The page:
Last week, the Capitol Power Plant in Washington, DC quietly secured the final permits needed to transform it into an efficient cogeneration plant. Once constructed, the new cogeneration system will use 100 percent natural gas to power the buildings in the Capitol complex, including the Capitol Building, the House and Senate office buildings, the Supreme Court, the U.S. Botanic Garden and the Library of Congress buildings, among others.
Located in southeast DC, the Capitol Power Plant (CPP) was built in 1910 under the terms of an act of Congress passed on April 28, 1904. Originally intended to supply steam for heating and electricity to the U.S. Capitol, the CPP added a refrigeration plant to provide chilled water for air conditioning in the 1930s and stopped producing electricity altogether in 1951.
Today, the CPP produces steam and chilled water to heat and cool the 17 million square feet of building space of the 23 facilities in the Capitol complex using seven boilers capable of burning three types of fuel for steam generation: coal, natural gas, and oil. Fortunately, coal use has been steadily declining at the plant — going from 56 percent of CPP’s fuel mix in 2007 to 5 percent in 2011. Coal is mostly used as an emergency backup fuel source.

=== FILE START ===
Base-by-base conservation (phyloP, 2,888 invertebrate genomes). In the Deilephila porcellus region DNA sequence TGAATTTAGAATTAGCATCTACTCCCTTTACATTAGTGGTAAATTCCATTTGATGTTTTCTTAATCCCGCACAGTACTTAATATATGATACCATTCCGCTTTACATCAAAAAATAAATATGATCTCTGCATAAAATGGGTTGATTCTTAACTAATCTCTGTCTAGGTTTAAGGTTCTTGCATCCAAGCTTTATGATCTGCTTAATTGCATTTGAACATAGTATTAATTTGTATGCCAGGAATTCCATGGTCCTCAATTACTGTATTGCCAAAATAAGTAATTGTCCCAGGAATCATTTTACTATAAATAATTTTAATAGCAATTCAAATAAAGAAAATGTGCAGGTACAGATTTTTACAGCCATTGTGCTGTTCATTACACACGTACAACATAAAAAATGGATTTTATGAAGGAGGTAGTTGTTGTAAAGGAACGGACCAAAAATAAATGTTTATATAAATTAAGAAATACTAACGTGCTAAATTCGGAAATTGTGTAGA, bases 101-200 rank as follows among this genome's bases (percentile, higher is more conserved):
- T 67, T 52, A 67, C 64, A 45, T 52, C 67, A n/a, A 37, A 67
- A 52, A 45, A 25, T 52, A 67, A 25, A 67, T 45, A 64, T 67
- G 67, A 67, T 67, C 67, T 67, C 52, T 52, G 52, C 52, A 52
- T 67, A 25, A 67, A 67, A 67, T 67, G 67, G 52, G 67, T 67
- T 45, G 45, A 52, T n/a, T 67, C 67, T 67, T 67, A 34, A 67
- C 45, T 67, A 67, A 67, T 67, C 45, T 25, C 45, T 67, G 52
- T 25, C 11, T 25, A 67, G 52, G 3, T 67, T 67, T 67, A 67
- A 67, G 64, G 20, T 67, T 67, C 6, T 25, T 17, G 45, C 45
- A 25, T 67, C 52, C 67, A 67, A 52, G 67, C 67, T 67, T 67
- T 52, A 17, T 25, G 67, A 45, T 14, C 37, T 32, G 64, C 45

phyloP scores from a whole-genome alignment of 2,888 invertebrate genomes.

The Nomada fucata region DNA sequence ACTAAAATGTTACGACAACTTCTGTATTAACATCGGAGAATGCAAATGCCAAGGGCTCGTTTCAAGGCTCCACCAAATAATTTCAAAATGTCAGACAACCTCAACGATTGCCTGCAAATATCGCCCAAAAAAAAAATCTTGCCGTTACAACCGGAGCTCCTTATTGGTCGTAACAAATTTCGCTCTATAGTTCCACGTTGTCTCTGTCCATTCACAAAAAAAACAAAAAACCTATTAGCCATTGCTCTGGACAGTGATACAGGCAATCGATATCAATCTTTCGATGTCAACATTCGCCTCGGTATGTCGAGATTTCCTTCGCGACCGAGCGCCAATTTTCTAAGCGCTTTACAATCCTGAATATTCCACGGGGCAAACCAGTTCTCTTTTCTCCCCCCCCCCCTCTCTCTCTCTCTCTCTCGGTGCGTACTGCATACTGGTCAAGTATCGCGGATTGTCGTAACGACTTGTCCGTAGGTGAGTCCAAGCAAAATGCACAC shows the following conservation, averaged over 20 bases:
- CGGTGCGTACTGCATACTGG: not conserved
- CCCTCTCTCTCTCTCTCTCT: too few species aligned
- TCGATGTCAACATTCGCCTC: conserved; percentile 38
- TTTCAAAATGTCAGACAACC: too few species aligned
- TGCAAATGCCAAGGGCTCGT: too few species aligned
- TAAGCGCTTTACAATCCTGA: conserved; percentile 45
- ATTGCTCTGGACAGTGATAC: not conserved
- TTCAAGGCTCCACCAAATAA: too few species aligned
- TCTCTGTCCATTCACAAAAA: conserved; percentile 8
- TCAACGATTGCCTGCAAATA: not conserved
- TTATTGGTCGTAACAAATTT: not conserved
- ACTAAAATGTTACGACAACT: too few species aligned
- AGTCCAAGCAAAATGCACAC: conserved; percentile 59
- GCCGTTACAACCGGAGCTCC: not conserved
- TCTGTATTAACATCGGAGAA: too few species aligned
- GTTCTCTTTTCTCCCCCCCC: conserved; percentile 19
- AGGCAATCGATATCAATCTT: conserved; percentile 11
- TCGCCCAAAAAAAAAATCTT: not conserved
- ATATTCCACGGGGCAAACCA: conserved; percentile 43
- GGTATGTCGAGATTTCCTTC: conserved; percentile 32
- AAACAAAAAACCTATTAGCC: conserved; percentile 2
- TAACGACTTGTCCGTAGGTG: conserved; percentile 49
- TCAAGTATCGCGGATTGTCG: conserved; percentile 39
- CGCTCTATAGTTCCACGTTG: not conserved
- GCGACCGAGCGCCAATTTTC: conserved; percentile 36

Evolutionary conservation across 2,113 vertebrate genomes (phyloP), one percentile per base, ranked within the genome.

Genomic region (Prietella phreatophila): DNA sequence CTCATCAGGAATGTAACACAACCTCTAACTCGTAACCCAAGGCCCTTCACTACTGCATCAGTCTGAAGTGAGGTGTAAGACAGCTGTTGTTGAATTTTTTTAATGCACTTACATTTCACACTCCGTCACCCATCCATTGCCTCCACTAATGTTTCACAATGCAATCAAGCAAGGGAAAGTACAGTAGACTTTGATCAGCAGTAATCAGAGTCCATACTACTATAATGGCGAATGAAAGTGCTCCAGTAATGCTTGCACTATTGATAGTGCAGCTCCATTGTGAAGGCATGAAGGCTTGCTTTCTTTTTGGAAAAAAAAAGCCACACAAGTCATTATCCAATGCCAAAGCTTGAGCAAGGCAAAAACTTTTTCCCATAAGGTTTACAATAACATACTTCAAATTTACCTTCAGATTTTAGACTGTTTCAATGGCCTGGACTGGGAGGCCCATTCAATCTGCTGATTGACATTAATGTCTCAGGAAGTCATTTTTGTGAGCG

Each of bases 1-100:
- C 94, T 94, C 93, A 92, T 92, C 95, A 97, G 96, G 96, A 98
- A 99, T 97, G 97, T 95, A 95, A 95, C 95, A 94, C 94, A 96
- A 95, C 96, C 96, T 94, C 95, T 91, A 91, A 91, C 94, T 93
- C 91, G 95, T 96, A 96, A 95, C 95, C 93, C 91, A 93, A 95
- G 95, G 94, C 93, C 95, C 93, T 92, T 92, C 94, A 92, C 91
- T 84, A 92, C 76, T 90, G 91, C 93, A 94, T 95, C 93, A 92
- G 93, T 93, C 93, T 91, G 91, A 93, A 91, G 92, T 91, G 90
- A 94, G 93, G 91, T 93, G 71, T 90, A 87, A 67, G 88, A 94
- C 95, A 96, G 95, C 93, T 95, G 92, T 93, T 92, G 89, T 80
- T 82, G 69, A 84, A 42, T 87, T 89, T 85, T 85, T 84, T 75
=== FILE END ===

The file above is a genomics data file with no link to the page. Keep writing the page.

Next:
The effort to reduce the use of coal at the CPP goes back to 2000 when the office of the Architect of the Capitol, the administrator of the plant, tried to eliminate coal from the fuel mix. Senator Mitch McConnell (R-KY) and former Senator Robert Byrd (D-WV), both representatives of coal-producing states and recipients of campaign money from the coal companies that supplied the CPP, effectively shut down the attempt to switch to natural gas — a cleaner-burning fuel source.
But momentum for the switch to natural gas began to slowly build and in 2007 Speaker of the House Nancy Pelosi launched the Green the Capitol Initiative (defunded in 2011 by the GOP) and though it did not include a plan to reduce the CPP’s emissions, it did address the emissions controversially through a policy to purchase carbon offsets. More importantly, it called attention to the fact that the Capitol really wouldn’t be “green” until its main plant was no longer relying on one of the dirtiest, most air-polluting fuel sources.
The breaking point came in December 2008 when environmental activists Wendell Berry and Bill McKibben wrote an open letter to all Americans calling for civil disobedience that would take place in front of the CPP on March 2, 2009. This call to action seemingly prompted Speaker Pelosi and Senate Majority Leader Harry Reid to pen their own letter in February 2009, but this one went directly to Acting Architect of the Capitol Stephen T. Ayers, saying:
… there is a shadow that hangs over the success of your and our efforts to improve the environmental performance of the Capitol and the entire Legislative Branch. The Capitol Power Plant (CPP) continues to be the number one source of air pollution and carbon emissions in the District of Columbia and the focal point for criticism from local community and national environmental and public health groups.
Mari Hernandez is a Research Associate on the Energy Team at the Center for American Progress.